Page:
As corporate health screenings are a common wellbeing program element, their popularity has dipped over the past year as practitioners and employers rethink the value proposition of biometric screenings. Recent coverage suggests they should either be stopped or offered less frequently.
The basis for this change is argued from the point of view about perceived invasion of privacy, changing regulations, over-screening and an over-reliance on results tied to incentives. This kind of “check-the-box approach” could leave some participants feeling forced to jump through hoops. Research also questions how money used for screenings could be better spent elsewhere, such as teaching individuals to be better consumers of health services or investing in wellbeing through professional development, financial education, social/emotional connections and community.
Challenging this emerging viewpoint was the original case for bringing biometric screenings to the workplace. When offered in a work setting, screenings give employees convenience and affordable access to meaningful health information and follow-up. They serve to help identify unaware or at-risk individuals with important health measures—such as height, weight, BMI, waist circumference, lipids, glucose, and blood pressure.
Providing these readings offers a quick glance at risk factors, lifestyle choices and chronic and costly conditions such as cancer, heart disease, and diabetes. When combined with health coaching, resources, and guidance, they provide valuable information and serve to motivate individuals to get the support they need and act to be healthier. The ease of receiving these results at work can add value to participants, too.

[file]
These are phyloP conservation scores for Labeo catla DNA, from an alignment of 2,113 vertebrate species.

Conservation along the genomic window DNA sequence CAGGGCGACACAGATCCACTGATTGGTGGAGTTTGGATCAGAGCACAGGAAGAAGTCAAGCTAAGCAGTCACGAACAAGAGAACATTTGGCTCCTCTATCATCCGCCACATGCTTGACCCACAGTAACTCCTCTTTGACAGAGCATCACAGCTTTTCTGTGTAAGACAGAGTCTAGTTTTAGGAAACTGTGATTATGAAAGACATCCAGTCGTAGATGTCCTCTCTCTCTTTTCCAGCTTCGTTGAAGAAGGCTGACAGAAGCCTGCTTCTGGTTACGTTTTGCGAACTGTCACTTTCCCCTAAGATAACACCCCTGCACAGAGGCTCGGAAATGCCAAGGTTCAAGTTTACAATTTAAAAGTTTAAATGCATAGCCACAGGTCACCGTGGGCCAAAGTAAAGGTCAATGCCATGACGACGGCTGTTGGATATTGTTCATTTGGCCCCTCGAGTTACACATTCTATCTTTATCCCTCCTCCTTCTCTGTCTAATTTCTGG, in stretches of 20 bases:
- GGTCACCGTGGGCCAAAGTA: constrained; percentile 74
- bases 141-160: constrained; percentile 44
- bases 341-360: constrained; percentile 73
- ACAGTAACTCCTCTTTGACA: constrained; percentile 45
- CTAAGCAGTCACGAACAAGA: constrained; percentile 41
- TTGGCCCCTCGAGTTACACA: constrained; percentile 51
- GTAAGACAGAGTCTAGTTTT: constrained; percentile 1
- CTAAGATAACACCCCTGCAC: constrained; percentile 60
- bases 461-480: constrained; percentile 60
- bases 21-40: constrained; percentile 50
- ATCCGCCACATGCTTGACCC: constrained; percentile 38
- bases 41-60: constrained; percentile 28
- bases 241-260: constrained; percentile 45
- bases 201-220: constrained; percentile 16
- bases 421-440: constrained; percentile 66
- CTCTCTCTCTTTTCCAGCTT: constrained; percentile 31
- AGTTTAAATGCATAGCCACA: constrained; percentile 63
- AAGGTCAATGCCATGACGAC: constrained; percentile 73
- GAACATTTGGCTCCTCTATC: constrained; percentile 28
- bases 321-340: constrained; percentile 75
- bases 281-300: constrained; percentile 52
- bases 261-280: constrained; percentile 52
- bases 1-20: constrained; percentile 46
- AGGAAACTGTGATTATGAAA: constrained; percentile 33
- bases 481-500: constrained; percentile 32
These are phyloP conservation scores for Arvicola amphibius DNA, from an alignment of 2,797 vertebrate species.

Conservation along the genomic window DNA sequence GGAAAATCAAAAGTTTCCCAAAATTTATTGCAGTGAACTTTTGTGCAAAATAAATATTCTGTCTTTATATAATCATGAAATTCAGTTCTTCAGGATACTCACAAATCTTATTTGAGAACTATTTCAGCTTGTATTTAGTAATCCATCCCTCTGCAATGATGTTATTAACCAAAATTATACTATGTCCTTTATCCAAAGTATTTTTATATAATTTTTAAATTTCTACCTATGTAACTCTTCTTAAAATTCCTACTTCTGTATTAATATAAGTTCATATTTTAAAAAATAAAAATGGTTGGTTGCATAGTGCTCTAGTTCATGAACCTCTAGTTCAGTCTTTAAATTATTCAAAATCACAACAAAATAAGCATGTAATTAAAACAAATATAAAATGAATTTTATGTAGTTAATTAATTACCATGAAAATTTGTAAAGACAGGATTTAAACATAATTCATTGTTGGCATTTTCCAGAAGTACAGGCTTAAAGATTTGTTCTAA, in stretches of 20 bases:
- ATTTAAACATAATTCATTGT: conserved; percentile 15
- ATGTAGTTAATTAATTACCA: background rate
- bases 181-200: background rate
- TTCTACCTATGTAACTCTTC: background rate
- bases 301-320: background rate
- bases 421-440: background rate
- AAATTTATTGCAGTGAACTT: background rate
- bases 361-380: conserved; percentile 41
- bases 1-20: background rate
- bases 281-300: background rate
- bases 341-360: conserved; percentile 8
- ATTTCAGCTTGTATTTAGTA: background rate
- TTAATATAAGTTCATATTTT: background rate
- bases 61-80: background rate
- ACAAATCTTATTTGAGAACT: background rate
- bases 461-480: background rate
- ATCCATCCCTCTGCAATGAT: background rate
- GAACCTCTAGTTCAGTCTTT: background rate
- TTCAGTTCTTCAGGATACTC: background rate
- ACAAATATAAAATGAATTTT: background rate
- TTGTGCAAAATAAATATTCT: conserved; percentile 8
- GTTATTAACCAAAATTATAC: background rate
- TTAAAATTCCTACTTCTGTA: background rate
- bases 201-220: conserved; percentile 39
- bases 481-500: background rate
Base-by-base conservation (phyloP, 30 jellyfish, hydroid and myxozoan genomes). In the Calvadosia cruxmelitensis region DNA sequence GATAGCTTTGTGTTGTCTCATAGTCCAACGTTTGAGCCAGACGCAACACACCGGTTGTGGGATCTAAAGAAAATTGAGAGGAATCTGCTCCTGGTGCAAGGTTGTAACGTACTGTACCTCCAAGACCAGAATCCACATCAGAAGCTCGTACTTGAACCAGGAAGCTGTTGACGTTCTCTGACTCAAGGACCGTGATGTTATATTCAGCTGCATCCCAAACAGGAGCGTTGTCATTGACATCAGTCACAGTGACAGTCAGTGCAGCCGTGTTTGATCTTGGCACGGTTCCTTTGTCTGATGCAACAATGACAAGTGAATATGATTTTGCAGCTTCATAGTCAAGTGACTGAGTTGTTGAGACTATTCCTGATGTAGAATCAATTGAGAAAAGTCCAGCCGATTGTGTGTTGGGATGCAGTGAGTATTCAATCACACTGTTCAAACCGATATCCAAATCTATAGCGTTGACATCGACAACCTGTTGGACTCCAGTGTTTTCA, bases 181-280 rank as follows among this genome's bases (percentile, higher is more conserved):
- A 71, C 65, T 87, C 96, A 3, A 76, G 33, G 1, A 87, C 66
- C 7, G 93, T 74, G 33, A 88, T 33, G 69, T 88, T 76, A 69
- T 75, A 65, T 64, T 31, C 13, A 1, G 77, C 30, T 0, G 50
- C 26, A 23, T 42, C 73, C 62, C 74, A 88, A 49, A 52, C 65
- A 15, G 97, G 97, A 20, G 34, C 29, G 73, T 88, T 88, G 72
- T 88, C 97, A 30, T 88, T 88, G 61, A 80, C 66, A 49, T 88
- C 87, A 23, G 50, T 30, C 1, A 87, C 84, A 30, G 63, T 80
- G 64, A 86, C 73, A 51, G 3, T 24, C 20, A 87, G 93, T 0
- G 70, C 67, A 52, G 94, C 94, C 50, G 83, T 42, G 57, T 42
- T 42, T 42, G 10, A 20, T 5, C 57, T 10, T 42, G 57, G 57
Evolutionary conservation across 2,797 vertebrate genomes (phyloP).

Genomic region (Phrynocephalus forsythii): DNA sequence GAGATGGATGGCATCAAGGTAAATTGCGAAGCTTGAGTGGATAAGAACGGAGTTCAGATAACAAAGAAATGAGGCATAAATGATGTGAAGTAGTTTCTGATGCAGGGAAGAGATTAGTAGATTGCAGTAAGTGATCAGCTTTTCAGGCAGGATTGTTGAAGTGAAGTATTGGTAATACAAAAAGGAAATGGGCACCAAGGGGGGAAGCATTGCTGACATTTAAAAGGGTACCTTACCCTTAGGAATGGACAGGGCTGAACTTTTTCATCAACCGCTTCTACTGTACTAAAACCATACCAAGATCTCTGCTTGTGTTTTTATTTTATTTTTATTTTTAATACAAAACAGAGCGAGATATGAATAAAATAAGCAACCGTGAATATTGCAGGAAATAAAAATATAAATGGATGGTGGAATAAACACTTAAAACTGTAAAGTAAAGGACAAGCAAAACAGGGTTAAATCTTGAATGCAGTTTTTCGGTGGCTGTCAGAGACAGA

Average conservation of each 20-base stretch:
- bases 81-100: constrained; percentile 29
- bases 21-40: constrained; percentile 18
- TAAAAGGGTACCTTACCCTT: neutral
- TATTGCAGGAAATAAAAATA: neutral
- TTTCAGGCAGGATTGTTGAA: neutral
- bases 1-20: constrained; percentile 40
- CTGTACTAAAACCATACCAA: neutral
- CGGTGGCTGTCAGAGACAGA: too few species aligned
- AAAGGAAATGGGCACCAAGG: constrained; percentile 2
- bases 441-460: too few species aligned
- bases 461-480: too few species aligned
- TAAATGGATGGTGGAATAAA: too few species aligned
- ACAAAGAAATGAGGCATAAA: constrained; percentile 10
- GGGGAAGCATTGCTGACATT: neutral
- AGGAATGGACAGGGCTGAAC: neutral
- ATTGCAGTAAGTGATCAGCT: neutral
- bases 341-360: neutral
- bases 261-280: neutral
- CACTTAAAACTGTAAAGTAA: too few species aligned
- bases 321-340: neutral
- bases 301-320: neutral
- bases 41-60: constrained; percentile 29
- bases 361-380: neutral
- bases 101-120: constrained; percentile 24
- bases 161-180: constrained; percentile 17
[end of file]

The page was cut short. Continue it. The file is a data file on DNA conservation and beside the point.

Recent studies by Optum [2-4] provides evidence in support of corporate biometric screenings, indicating these help employees more easily identify health risks that could lead to disease. Participants were found to have a slower progression of disease than nonparticipants and also had more engagement with primary care providers and participation in telephonic coaching. Biometric screening participants had a lower rate of high-cost services such as ER utilization and inpatient admissions when compared to programs without chronic conditions.
Worksite biometric screenings are not meant to provide a complete picture of health, but they can provide easy, helpful information that empowers people to make change. If our focus is on the wellbeing of those around us, these screenings are a useful part of creating an overall culture of wellbeing.
If your organization is interested in discussing the benefits of biometric screenings for your population, please reach out to the Gallagher Health Management team.
- How to Build a Thriving Culture at Work by Rosie Ward and Jon Robison
- Biometrics Value Story: Attitude, Preference Impact Webinar
- Zhu, LI PhD, “Biometric Screening Impact Analysis, Program Cost Savings and Medical Utilization Analyses”, Optum Healthcare Economics, 12/27/17
- Steinfeld, David. “ Comparision of Members With & Without A Biometric Screening”. UnitedHealthcare Economics, 1/10/18